Specific analyses for aim 1: test the effectiveness of the TEAMS modules individually and in combination on implementation outcomes when paired with two ASD EBI
To determine if there are significant main effects and interactions between the TEAMS groups on observed therapist fidelity (based on video recorded sessions coded at 3 time points over 6 months), statistical analyses will proceed using the 3-level nested data structure outlined in the General Analytic Plan section. To determine if there are significant differences between the TEAMS groups on observed child behaviors during sessions, statistical analyses will proceed using the 3-level nested data structure outlined in the General Analytic Plan section. To determine if there are differences between the TEAMS groups on child symptoms (EBCI or PDDBI) at 6 months, the 3-level nested data structured will be used.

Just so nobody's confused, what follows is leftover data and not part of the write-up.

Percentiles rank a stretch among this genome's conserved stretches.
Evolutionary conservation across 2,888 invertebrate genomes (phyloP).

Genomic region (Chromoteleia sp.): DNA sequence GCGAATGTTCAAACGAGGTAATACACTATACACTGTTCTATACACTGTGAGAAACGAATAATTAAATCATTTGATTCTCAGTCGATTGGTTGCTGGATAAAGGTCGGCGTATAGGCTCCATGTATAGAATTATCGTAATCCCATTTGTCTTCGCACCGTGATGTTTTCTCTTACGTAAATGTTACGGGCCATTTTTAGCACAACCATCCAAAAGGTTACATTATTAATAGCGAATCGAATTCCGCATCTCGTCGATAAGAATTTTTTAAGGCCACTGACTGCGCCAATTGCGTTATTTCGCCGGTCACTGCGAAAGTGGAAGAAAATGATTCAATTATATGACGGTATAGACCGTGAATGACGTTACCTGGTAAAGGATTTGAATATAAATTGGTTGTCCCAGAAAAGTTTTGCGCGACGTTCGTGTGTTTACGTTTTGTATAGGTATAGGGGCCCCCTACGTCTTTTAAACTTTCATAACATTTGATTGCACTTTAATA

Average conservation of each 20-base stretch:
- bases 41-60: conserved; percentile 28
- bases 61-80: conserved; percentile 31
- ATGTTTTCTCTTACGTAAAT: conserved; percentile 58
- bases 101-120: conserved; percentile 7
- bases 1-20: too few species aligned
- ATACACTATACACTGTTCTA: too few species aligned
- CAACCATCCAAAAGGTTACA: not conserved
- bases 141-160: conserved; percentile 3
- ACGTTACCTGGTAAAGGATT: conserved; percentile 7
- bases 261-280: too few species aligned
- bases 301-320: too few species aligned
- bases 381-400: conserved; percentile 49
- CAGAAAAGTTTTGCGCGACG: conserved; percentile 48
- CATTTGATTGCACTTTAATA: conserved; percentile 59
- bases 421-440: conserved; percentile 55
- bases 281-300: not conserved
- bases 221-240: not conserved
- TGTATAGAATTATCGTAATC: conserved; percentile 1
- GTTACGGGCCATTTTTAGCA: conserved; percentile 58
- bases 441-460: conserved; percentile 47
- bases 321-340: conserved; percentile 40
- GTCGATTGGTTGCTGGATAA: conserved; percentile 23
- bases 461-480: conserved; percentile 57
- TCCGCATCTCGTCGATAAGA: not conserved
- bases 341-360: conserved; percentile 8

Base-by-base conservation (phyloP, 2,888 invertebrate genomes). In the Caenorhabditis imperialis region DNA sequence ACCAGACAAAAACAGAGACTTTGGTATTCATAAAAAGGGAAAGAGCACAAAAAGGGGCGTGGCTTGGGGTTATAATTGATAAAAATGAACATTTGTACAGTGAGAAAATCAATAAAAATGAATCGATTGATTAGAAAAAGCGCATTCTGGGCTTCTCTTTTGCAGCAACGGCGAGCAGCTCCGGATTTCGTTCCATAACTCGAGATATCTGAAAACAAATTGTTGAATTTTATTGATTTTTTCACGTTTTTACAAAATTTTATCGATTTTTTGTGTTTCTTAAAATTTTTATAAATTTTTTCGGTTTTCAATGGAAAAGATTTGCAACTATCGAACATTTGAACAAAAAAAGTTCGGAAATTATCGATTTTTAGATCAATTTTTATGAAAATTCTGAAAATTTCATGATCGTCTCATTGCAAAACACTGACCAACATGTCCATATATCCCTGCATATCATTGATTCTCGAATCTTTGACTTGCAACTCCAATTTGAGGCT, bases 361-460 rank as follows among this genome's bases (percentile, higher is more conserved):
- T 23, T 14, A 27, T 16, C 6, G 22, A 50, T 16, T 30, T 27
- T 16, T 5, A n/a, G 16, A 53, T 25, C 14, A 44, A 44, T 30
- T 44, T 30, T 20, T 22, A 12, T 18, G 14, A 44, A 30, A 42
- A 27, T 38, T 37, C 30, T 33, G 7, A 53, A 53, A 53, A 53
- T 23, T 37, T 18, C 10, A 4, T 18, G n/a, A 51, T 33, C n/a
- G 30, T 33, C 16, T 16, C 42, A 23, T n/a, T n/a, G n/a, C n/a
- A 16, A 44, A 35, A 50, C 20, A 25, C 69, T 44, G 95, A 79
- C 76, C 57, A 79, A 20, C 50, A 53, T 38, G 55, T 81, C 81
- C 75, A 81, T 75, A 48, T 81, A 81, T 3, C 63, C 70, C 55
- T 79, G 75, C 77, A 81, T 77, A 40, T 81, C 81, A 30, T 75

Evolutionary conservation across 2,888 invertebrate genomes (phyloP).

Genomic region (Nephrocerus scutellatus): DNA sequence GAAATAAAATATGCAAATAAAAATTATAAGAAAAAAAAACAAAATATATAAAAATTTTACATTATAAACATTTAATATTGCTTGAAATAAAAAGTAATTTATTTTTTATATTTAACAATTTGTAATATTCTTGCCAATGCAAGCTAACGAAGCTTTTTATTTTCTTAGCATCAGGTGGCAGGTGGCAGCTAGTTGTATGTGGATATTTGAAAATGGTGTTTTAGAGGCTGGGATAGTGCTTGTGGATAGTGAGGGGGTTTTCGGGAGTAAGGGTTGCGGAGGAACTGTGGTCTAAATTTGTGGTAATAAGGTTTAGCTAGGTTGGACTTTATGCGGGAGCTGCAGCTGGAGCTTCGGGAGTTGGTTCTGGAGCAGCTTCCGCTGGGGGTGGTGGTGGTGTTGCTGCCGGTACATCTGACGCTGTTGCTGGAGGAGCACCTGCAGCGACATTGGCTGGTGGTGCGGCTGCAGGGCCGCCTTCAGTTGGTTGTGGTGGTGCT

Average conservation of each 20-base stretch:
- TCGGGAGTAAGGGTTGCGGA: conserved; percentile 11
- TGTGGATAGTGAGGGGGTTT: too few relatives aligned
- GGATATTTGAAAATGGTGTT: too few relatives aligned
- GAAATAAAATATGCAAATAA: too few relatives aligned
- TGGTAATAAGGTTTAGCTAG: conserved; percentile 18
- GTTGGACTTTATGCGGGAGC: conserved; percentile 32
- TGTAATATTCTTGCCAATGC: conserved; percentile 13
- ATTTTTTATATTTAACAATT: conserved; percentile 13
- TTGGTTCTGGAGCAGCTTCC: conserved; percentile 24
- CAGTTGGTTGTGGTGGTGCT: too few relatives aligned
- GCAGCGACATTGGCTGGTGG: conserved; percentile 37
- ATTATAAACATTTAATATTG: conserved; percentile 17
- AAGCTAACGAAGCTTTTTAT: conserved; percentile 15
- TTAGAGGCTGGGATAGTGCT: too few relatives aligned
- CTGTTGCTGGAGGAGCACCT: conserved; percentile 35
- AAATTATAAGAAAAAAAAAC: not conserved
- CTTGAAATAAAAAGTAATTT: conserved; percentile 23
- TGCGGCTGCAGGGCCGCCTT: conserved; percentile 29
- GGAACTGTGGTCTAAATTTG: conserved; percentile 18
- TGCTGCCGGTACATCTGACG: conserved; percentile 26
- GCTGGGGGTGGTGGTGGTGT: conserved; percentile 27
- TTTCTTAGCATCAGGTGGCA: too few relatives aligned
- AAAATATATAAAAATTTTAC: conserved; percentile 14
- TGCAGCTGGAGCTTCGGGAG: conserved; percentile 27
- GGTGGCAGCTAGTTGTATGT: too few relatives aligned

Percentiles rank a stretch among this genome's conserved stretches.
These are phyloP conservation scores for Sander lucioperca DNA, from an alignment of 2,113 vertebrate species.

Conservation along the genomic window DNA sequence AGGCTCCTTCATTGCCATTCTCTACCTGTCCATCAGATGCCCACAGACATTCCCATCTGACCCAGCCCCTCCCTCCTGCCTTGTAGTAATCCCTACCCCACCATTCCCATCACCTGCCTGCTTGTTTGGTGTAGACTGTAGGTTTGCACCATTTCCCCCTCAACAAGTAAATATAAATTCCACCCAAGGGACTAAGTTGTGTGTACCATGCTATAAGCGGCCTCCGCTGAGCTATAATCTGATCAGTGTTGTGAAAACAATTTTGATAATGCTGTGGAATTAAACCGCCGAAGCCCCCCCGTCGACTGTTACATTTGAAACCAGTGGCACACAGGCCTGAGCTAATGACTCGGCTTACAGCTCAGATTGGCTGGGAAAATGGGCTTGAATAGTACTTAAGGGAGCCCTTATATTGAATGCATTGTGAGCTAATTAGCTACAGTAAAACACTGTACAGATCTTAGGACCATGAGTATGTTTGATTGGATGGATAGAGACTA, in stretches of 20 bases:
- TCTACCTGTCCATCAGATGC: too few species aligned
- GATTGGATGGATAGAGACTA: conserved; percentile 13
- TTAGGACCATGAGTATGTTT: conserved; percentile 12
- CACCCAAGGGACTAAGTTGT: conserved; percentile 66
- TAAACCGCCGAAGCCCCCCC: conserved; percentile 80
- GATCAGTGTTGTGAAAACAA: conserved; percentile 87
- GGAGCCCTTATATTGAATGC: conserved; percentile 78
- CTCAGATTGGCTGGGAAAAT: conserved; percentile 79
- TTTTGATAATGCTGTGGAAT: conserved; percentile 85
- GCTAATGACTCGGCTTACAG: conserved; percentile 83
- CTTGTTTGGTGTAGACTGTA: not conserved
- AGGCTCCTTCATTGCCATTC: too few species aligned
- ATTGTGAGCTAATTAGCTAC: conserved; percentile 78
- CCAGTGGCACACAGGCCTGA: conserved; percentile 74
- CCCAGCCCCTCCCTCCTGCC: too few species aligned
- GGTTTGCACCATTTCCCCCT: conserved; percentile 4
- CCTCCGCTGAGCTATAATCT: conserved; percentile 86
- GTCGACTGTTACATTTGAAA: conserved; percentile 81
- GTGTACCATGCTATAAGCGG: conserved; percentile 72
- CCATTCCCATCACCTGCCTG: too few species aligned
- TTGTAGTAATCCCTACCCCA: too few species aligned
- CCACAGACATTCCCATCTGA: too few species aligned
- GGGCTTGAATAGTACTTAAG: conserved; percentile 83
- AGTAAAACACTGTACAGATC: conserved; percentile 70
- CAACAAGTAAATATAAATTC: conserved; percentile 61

Specific analyses for aim 2: test the impact of TEAMS modules on leader- and provider-level mechanisms of change
Measurement of leader-level outcomes is of primary interest. Implementation Leadership and Climate scores will be aggregated to the leader level. For this reason, HLM models (or single-level regression models if ICC values suggest clustering is negligible) will be used to test for TEAMS group differences on measures of implementation leadership and climate scores at 6 and 12 months. These analyses will control for baseline scores on these measures. To determine if there are significant differences between the TEAMS groups on therapist attitudes (EBPAS), analyses will proceed using the 3-level nested data structure outlined in the General Analytic Plan. These analyses will control for baseline EBPAS scores.
Specific analyses for aim 3: identify moderators and mediators of implementation outcomes